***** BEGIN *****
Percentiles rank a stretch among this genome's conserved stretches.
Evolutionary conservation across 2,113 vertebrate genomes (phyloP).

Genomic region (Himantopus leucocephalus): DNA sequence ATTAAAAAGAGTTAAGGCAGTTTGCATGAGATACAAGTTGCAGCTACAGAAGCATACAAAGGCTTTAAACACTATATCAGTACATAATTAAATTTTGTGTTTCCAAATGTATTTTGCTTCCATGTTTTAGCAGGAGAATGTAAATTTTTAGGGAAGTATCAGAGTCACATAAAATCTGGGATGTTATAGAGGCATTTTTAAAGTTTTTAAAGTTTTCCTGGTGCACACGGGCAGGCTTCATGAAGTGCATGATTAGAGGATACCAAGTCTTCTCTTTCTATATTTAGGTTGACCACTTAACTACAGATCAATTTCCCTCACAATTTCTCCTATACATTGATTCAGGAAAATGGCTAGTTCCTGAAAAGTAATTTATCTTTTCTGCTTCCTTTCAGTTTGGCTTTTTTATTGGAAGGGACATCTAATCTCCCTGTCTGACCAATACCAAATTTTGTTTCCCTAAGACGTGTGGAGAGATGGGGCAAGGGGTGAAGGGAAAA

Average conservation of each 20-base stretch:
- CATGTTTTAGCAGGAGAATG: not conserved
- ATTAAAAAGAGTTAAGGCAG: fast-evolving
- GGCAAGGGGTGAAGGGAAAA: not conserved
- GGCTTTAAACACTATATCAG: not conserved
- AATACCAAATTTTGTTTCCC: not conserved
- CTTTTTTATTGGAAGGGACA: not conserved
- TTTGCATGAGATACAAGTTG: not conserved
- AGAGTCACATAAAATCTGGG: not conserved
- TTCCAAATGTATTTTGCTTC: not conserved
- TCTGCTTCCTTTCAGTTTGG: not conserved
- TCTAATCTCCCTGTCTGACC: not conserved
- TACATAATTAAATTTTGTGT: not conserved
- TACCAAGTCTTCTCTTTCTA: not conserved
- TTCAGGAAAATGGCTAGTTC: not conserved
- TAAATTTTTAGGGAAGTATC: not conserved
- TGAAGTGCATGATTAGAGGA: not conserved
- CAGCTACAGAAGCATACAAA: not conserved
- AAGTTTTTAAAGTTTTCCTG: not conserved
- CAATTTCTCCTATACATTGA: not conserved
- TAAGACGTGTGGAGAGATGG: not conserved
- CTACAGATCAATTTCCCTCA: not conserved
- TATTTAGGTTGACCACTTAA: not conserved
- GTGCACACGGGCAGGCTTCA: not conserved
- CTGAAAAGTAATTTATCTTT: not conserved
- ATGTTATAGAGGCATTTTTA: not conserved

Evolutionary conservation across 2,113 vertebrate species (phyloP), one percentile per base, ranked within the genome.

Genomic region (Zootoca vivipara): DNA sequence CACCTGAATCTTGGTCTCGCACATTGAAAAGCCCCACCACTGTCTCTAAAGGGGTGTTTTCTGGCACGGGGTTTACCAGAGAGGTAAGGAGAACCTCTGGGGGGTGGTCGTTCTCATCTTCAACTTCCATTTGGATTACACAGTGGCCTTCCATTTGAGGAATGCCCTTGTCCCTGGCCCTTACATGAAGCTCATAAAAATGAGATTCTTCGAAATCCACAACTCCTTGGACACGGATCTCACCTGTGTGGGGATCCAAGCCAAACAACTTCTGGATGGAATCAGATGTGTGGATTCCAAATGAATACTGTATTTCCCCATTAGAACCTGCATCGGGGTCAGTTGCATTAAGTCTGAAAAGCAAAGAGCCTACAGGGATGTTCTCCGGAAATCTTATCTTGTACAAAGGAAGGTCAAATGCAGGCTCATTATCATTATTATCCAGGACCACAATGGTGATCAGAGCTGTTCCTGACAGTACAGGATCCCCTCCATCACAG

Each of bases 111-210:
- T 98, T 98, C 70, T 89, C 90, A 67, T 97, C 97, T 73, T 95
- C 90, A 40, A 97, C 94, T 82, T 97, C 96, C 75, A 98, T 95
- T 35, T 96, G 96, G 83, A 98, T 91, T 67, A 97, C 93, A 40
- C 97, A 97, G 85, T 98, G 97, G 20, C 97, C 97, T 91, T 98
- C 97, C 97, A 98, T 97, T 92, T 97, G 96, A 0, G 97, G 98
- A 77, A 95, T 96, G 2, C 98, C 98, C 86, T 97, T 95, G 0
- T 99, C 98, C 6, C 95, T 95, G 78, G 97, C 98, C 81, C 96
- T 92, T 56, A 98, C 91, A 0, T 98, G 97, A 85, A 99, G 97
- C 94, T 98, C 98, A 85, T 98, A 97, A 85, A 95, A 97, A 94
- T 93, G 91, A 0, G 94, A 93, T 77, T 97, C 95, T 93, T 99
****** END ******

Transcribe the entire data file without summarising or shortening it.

Percentiles rank a stretch among this genome's conserved stretches.
Evolutionary conservation across 2,113 vertebrate genomes (phyloP).

Genomic region (Himantopus leucocephalus): DNA sequence ATTAAAAAGAGTTAAGGCAGTTTGCATGAGATACAAGTTGCAGCTACAGAAGCATACAAAGGCTTTAAACACTATATCAGTACATAATTAAATTTTGTGTTTCCAAATGTATTTTGCTTCCATGTTTTAGCAGGAGAATGTAAATTTTTAGGGAAGTATCAGAGTCACATAAAATCTGGGATGTTATAGAGGCATTTTTAAAGTTTTTAAAGTTTTCCTGGTGCACACGGGCAGGCTTCATGAAGTGCATGATTAGAGGATACCAAGTCTTCTCTTTCTATATTTAGGTTGACCACTTAACTACAGATCAATTTCCCTCACAATTTCTCCTATACATTGATTCAGGAAAATGGCTAGTTCCTGAAAAGTAATTTATCTTTTCTGCTTCCTTTCAGTTTGGCTTTTTTATTGGAAGGGACATCTAATCTCCCTGTCTGACCAATACCAAATTTTGTTTCCCTAAGACGTGTGGAGAGATGGGGCAAGGGGTGAAGGGAAAA

Average conservation of each 20-base stretch:
- CATGTTTTAGCAGGAGAATG: not conserved
- ATTAAAAAGAGTTAAGGCAG: fast-evolving
- GGCAAGGGGTGAAGGGAAAA: not conserved
- GGCTTTAAACACTATATCAG: not conserved
- AATACCAAATTTTGTTTCCC: not conserved
- CTTTTTTATTGGAAGGGACA: not conserved
- TTTGCATGAGATACAAGTTG: not conserved
- AGAGTCACATAAAATCTGGG: not conserved
- TTCCAAATGTATTTTGCTTC: not conserved
- TCTGCTTCCTTTCAGTTTGG: not conserved
- TCTAATCTCCCTGTCTGACC: not conserved
- TACATAATTAAATTTTGTGT: not conserved
- TACCAAGTCTTCTCTTTCTA: not conserved
- TTCAGGAAAATGGCTAGTTC: not conserved
- TAAATTTTTAGGGAAGTATC: not conserved
- TGAAGTGCATGATTAGAGGA: not conserved
- CAGCTACAGAAGCATACAAA: not conserved
- AAGTTTTTAAAGTTTTCCTG: not conserved
- CAATTTCTCCTATACATTGA: not conserved
- TAAGACGTGTGGAGAGATGG: not conserved
- CTACAGATCAATTTCCCTCA: not conserved
- TATTTAGGTTGACCACTTAA: not conserved
- GTGCACACGGGCAGGCTTCA: not conserved
- CTGAAAAGTAATTTATCTTT: not conserved
- ATGTTATAGAGGCATTTTTA: not conserved

Evolutionary conservation across 2,113 vertebrate species (phyloP), one percentile per base, ranked within the genome.

Genomic region (Zootoca vivipara): DNA sequence CACCTGAATCTTGGTCTCGCACATTGAAAAGCCCCACCACTGTCTCTAAAGGGGTGTTTTCTGGCACGGGGTTTACCAGAGAGGTAAGGAGAACCTCTGGGGGGTGGTCGTTCTCATCTTCAACTTCCATTTGGATTACACAGTGGCCTTCCATTTGAGGAATGCCCTTGTCCCTGGCCCTTACATGAAGCTCATAAAAATGAGATTCTTCGAAATCCACAACTCCTTGGACACGGATCTCACCTGTGTGGGGATCCAAGCCAAACAACTTCTGGATGGAATCAGATGTGTGGATTCCAAATGAATACTGTATTTCCCCATTAGAACCTGCATCGGGGTCAGTTGCATTAAGTCTGAAAAGCAAAGAGCCTACAGGGATGTTCTCCGGAAATCTTATCTTGTACAAAGGAAGGTCAAATGCAGGCTCATTATCATTATTATCCAGGACCACAATGGTGATCAGAGCTGTTCCTGACAGTACAGGATCCCCTCCATCACAG

Each of bases 111-210:
- T 98, T 98, C 70, T 89, C 90, A 67, T 97, C 97, T 73, T 95
- C 90, A 40, A 97, C 94, T 82, T 97, C 96, C 75, A 98, T 95
- T 35, T 96, G 96, G 83, A 98, T 91, T 67, A 97, C 93, A 40
- C 97, A 97, G 85, T 98, G 97, G 20, C 97, C 97, T 91, T 98
- C 97, C 97, A 98, T 97, T 92, T 97, G 96, A 0, G 97, G 98
- A 77, A 95, T 96, G 2, C 98, C 98, C 86, T 97, T 95, G 0
- T 99, C 98, C 6, C 95, T 95, G 78, G 97, C 98, C 81, C 96
- T 92, T 56, A 98, C 91, A 0, T 98, G 97, A 85, A 99, G 97
- C 94, T 98, C 98, A 85, T 98, A 97, A 85, A 95, A 97, A 94
- T 93, G 91, A 0, G 94, A 93, T 77, T 97, C 95, T 93, T 99